public class ValuesController : Controller
    readonly IAsyncPolicy<HttpResponseMessage> _httpRetryPolicy;
    private readonly HttpClient _httpClient;

    public ValuesController(HttpClient httpClient)
        _httpClient = httpClient;

Full source code available here.

Unit Testing a Method That Uses HttpClient

Full source code available here.

In this post I’m going to show you how test an action method of controller that uses a HttpClient. When performing this test you want to isolate just the code of the action method for testing, you want to remove the dependency on the HttpClient. I hoped it would be simple, that there would be an IHttpClient, but there is not.

Instead I mocked the HttpMessageHandler, then pass it to the constructor of the HttpClient. The HttpMessageHandler is set to return a list of numbers in response to any request.

The constructor of the controller takes the HttpClient as a parameter, usually passed by dependency injection.

public class ValuesController : Controller
    readonly IAsyncPolicy<HttpResponseMessage> _httpRetryPolicy;
    private readonly HttpClient _httpClient;

    public ValuesController(HttpClient httpClient)
        _httpClient = httpClient;

In the test class I mock the HttpMessageHandler, set its SendAsync method to return OK and a list of numbers in response to any request. I then pass the mocked HttpMessageHandler to the constructor of the HttpClient.

Now the HttpClient will return the list of numbers I expect and I my test just tests the code of the action method.

The rest of the test is written as normal.

public async Task GetTest()
    string numberJson= JsonConvert.SerializeObject(new List<int>() { 1, 2, 3, 4, 5 });

    var httpMessageHandler = new Mock<HttpMessageHandler>();
        .Setup<Task<HttpResponseMessage>>("SendAsync", ItExpr.IsAny<HttpRequestMessage>(),
        .Returns(Task.FromResult(new HttpResponseMessage
            StatusCode = HttpStatusCode.OK,
            Content = new StringContent(numberJson, Encoding.UTF8, "application/json"),

    HttpClient httpClient = new HttpClient(httpMessageHandler.Object);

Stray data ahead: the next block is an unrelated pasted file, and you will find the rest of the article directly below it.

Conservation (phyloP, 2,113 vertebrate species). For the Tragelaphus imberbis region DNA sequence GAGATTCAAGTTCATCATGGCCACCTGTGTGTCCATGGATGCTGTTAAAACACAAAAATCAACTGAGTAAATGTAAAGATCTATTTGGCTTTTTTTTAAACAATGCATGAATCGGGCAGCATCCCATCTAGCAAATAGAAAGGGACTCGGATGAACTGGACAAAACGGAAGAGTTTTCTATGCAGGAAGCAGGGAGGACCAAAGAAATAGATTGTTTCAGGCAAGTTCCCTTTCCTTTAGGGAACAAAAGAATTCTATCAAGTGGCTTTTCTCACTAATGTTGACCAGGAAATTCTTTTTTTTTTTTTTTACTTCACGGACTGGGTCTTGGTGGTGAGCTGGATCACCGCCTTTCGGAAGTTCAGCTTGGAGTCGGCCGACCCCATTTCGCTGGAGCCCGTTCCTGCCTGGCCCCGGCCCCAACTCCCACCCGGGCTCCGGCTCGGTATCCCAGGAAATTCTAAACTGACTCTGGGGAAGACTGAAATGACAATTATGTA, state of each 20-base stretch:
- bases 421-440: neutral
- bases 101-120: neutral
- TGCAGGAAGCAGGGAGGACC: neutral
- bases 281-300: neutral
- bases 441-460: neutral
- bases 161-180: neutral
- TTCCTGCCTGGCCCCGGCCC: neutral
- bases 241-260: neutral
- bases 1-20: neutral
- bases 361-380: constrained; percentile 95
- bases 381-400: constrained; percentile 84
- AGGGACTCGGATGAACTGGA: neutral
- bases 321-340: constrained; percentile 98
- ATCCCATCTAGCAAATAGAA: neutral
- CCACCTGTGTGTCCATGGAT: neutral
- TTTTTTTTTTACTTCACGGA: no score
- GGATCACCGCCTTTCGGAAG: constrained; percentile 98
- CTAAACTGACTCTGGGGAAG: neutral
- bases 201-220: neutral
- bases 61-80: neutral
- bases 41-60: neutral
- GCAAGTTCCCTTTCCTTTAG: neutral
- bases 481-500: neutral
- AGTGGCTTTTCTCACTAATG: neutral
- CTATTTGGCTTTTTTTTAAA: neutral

httpClient.BaseAddress = new Uri(@"http://localhost:63781/v1/");
    httpClient.DefaultRequestHeaders.Accept.Add(new MediaTypeWithQualityHeaderValue("application/json"));

    ValuesController controller = new ValuesController(httpClient);

    IActionResult result = await controller.Get();

    OkObjectResult resultObject = result as OkObjectResult;

    List<int> numbers = resultObject.Value as List<int>;
    Assert.Equal(5, numbers.Count);

Full source code available here.

Using the Polly Timeout when making a Http Request

Full source code available here.

When making remote service requests the remote side will sometimes take longer than acceptable to respond. You have a few choices in handling this.

1. Put up with it, but this means you’re stuck waiting for some unknown period and hope you get a response.
2. Wait for the local HttpClient to timeout.
3. Fire off more requests expecting one of them to respond quickly. But now you have multiple requests open holding resources on your side.

Polly offers another approach. The Polly Timeout Policy allows you to specify how long a request should take to respond and if it doesn’t respond in the time period you specify, a cancellation token is used to release held resources.
The Timeout policy can be combined with a retry policy to fire off another request as soon as the timeout occurs.

This is great for GET requests, but be careful with anything that has side effects, search for idempotent if you don’t know what I mean.

I define two policies, the first is a simple Retry Policy that is set to retry three times. The other is a Timeout Policy that is set to react if no response is received within one second.

readonly RetryPolicy<HttpResponseMessage> _httpRetryPolicy;
readonly TimeoutPolicy _timeoutPolicy;

public CatalogController()
	_httpRetryPolicy =
		Policy.HandleResult<HttpResponseMessage>(r => !r.IsSuccessStatusCode)

	_timeoutPolicy = Policy.TimeoutAsync(1);

Next I chain (or wrap) these policies around a http request executed by HttpClient.

HttpResponseMessage response = await 
	_httpRetryPolicy.ExecuteAsync(() =>
		_timeoutPolicy.ExecuteAsync(async token => 
			await httpClient.GetAsync(requestEndpoint, token), CancellationToken.None));

Line 4 makes the request to the remote service using the HttpClient.
Line 3, executes the timeout policy, if the http client does NOT respond with 1 second the timeout policy will throw a TimeoutRejectedExcetion.
Line 2, the retry policy condition will trigger when a TimeoutRejectedException occurs, and a retry will be performed.
Line 1, sets the return value from the _httpRetryPolicy to the HttpResponse.

1. The HttpClient calls the remote inventory service which has been written to take 10 seconds to respond for the first three requests, the fourth replies promptly.
2. For the first three requests, after 1 second no response is received from the remote controller, so the retry policy throws a TimeoutRejectedException and cancels the request by the HttpClient.
3. The retry policy condition is triggered and the a retry is executed.

This sequence repeats itself two more times.

4. Finally, on the fourth attempt the request succeeds in less than a second and the a response is returned.

Timeout lets you preempt a slow response and when combined with a retry policy it allows you to send another request quickly.

Full source code available here.